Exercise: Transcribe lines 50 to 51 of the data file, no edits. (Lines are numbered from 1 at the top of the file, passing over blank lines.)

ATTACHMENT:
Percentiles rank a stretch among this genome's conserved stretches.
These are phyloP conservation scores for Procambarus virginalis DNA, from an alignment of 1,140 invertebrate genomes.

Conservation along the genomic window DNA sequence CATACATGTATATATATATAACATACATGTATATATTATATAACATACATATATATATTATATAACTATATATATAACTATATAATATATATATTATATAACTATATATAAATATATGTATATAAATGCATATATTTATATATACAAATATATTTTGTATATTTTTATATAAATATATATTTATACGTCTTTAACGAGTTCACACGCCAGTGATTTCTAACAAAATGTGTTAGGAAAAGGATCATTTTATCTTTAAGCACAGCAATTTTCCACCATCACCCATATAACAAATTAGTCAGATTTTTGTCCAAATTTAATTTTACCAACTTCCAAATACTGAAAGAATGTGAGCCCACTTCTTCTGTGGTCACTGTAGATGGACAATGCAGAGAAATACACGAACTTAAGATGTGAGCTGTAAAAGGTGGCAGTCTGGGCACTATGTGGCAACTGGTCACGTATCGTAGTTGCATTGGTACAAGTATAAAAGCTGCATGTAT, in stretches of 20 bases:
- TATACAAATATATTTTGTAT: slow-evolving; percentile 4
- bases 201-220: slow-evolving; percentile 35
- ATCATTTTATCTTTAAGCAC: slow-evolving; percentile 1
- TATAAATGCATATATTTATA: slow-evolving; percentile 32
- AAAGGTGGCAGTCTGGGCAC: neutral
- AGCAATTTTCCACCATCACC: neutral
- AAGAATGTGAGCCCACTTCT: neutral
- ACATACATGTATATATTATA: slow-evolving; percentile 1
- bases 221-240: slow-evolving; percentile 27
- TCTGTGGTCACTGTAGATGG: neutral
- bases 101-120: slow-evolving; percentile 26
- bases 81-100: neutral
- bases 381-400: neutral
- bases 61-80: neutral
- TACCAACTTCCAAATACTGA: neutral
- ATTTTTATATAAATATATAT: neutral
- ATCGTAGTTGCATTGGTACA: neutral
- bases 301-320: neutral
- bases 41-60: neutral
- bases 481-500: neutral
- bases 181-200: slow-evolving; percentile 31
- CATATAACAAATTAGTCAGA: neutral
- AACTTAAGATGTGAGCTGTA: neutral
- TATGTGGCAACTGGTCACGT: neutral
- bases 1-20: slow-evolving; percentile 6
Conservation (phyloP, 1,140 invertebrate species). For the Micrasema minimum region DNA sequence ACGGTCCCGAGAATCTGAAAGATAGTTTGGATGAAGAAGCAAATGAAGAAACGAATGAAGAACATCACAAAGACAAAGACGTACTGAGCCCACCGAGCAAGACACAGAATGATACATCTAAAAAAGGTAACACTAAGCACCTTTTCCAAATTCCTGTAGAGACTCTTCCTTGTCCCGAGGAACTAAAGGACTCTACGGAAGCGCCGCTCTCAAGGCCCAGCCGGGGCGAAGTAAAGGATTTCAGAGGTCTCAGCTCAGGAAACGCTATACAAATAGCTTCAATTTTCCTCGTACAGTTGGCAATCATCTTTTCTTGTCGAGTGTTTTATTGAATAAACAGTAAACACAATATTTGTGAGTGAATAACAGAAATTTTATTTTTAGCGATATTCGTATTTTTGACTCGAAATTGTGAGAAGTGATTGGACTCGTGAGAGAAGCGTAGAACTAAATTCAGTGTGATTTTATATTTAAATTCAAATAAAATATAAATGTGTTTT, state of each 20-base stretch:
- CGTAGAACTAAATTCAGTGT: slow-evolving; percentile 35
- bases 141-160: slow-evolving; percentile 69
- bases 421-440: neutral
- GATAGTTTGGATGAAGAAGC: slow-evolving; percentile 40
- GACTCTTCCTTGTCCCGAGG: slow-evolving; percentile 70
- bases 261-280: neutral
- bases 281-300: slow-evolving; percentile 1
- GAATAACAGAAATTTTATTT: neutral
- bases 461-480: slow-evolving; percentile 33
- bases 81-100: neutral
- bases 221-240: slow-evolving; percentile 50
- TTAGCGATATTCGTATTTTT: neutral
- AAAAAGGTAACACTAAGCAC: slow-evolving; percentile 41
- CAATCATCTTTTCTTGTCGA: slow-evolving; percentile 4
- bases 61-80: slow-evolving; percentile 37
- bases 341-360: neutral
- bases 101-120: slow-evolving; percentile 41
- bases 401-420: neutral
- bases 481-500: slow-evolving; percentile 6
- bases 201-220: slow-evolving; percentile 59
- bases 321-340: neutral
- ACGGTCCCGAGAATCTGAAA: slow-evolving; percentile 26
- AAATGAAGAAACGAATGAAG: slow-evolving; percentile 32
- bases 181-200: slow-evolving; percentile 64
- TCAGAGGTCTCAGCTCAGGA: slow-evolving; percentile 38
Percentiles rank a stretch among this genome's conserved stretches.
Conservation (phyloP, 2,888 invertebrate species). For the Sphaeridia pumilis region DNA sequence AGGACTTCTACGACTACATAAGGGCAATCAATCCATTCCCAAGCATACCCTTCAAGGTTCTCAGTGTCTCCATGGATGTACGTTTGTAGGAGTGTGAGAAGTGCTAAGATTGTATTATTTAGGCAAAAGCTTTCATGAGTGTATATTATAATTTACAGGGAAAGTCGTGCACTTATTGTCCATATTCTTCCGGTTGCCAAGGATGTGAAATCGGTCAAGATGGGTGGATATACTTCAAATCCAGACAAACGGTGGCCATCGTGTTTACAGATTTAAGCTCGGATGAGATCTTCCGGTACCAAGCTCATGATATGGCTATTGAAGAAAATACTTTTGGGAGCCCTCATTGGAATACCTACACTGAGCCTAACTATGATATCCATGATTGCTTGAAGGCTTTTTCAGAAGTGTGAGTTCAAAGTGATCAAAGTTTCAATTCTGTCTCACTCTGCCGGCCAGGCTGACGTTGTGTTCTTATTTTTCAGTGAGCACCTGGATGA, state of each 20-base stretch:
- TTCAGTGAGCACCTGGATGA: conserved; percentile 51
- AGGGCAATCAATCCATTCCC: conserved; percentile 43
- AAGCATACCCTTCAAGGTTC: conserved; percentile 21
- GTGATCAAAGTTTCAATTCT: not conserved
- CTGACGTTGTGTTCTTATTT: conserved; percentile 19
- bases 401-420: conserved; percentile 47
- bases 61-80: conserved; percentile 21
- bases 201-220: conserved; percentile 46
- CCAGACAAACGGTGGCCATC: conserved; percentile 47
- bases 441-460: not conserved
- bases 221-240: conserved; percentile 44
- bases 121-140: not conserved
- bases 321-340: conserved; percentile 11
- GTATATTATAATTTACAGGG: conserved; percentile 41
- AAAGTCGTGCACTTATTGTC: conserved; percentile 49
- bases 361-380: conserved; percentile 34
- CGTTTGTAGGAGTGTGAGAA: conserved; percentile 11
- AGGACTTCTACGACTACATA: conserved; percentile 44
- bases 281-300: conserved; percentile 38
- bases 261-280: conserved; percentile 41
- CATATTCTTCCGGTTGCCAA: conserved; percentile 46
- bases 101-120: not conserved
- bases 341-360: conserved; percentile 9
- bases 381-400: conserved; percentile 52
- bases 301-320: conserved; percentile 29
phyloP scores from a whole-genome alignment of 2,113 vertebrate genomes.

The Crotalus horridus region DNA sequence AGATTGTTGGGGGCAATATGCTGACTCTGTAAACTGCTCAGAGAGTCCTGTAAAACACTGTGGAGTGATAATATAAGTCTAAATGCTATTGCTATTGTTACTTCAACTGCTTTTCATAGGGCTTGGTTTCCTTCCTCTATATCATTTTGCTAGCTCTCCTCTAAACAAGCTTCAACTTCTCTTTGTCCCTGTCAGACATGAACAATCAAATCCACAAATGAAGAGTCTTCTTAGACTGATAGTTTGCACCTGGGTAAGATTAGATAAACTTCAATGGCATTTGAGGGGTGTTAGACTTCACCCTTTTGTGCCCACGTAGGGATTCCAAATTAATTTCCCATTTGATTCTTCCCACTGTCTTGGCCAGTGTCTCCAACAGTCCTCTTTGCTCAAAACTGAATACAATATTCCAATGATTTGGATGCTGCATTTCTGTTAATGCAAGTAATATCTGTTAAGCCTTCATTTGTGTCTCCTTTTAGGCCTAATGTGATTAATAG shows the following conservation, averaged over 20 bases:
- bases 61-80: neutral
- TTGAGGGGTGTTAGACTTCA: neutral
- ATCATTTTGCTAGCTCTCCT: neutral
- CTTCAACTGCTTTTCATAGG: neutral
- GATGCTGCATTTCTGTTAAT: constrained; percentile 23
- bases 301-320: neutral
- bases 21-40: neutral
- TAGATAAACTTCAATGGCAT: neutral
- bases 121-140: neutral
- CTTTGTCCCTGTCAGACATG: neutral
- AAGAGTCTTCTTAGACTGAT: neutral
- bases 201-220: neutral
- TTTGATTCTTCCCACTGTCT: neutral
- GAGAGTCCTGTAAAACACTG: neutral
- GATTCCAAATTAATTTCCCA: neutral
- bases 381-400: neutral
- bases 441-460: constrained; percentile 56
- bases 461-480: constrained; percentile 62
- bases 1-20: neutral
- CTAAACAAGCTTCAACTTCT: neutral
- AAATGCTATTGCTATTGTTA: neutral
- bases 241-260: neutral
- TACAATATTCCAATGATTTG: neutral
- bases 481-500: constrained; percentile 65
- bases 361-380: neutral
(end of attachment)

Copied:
- bases 321-340: neutral
- ACGGTCCCGAGAATCTGAAA: slow-evolving; percentile 26